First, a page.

Children have to travel long distances to school. Families have nowhere to store or cook food and are going hungry. Some families are forced to live in unhygienic conditions with insect infestations, mould and used syringes left in bedrooms. 
One parent families account for 65 per cent of homeless families and more than a quarter of the same group lives in consistent poverty. This has to end.
Traveller and Roma children continue to experience discrimination and disadvantage. Traveller children are more than three and a half times more likely to die in infancy than non-Travellers –probably the most horrifying statistic in the whole of Report Card 2017. 
Traveller children leave school an average of five years earlier than non-Travellers as they are experiencing the true impact of the disastrous decision to remove specialised educational supports some years ago. 
Still, almost six out of ten Travellers live in overcrowded accommodation. Many in mobile or temporary accommodation have no access to adequate water and sanitation facilities, or safe and appropriate play areas for children. We desperately need to see the publication of the promised Strategy on Travellers.  
‘Refugee and Asylum-Seeking Children’ received a fairly pitiful ‘D-’ grade. More than 10,000 young people arrived in Greece and Italy in the first half of 2016. Ireland committed to accepting 4,000 refugees by the end 2017. Just 14 young people have been relocated to date. 
The 1,098 children living in Direct Provision accommodation for asylum seekers continue to be among the most marginalised of all children. Important recommendations for children in state’s McMahon Report have not been progressed.  Despite promises, no national standards have been introduced and children in Direct Provision are the only group who are denied the right to make a complaint to Ombudsman for Children.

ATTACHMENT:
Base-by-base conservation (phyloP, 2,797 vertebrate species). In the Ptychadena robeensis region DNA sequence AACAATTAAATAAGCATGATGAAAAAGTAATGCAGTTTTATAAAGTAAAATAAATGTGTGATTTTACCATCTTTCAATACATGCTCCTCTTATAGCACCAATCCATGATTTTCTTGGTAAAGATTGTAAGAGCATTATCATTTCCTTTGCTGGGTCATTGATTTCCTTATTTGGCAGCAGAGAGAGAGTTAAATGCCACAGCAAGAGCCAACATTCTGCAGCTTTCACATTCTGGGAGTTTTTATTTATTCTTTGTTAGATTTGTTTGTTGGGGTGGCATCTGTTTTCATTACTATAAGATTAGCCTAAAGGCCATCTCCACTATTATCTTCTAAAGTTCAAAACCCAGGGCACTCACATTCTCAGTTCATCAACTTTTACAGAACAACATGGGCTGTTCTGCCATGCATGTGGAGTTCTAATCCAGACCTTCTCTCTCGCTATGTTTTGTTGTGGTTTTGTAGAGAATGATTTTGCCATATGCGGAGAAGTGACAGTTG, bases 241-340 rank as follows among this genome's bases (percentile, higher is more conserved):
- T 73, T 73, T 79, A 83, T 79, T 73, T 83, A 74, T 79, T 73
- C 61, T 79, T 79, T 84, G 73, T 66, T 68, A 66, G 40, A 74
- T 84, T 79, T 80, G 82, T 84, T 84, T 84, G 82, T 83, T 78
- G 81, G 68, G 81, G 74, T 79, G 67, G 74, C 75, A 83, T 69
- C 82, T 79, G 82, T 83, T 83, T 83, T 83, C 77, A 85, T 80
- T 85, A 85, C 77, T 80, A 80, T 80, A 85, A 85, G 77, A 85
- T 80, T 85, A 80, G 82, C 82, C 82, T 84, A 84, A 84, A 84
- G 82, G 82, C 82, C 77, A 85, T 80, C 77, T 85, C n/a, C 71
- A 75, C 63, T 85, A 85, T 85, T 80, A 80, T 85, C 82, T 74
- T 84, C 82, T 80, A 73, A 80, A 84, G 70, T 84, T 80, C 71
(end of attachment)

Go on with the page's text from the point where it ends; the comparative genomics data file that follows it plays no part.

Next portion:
The government published the Bill in 2015. This is important for children because we have a serious problem with alcohol related harm and binge drinking in Ireland. And this starts in the teenage years. A recent found that about 50% of young people between the ages of 13 and 17 years are drinking at least once a month. And young people are exposed to huge levels of advertising aimed at normalising and glamourising drinking. 
The Public Alcohol Bill introduces restrictions such as minimum pricing to tackle the availability of cheap alcohol which makes drinking more attractive to young people. And the Bill also puts restrictions on advertising in sports grounds for events where the majority of competitors and participants are children. But this Bill still hasn’t passed through the Oireachtas and so we can start with breaking the cycle of alcohol misuse in Ireland.
Children with mental health difficulties continue to be left struggling. ‘Mental Health’ has never risen above a ‘D’ grade in recent years and 2017 is no different. The remit of the new Youth Mental Health Taskforce is narrow and does not address some of the most serious issues for young people. 
Children continue to be placed in adult psychiatric units. There were more than 2,080 children waiting for an appointment with the Child and Adolescent Mental Health Service in September 2016. Astoundingly, 170 of these waited more than a year – up almost 20 per cent on the previous year. 
Add to this the fact that the promised roll-out of GP care to the under 12s has stalled, almost six out of ten LGBT+ children report having self-harmed, one in four children is overweight or obese and food poverty rates have increased from 10 to over 13 per cent. 
Important infrastructural developments for children have taken place in the last decade – a full government department for children and a Minister for Children and Youth Affairs with a seat at Cabinet. 
The Government held a children’s referendum in 2012 and we have seen lots of new legislation to support its realisation. 
A lot is happening but many of Ireland’s most vulnerable children remain invisible.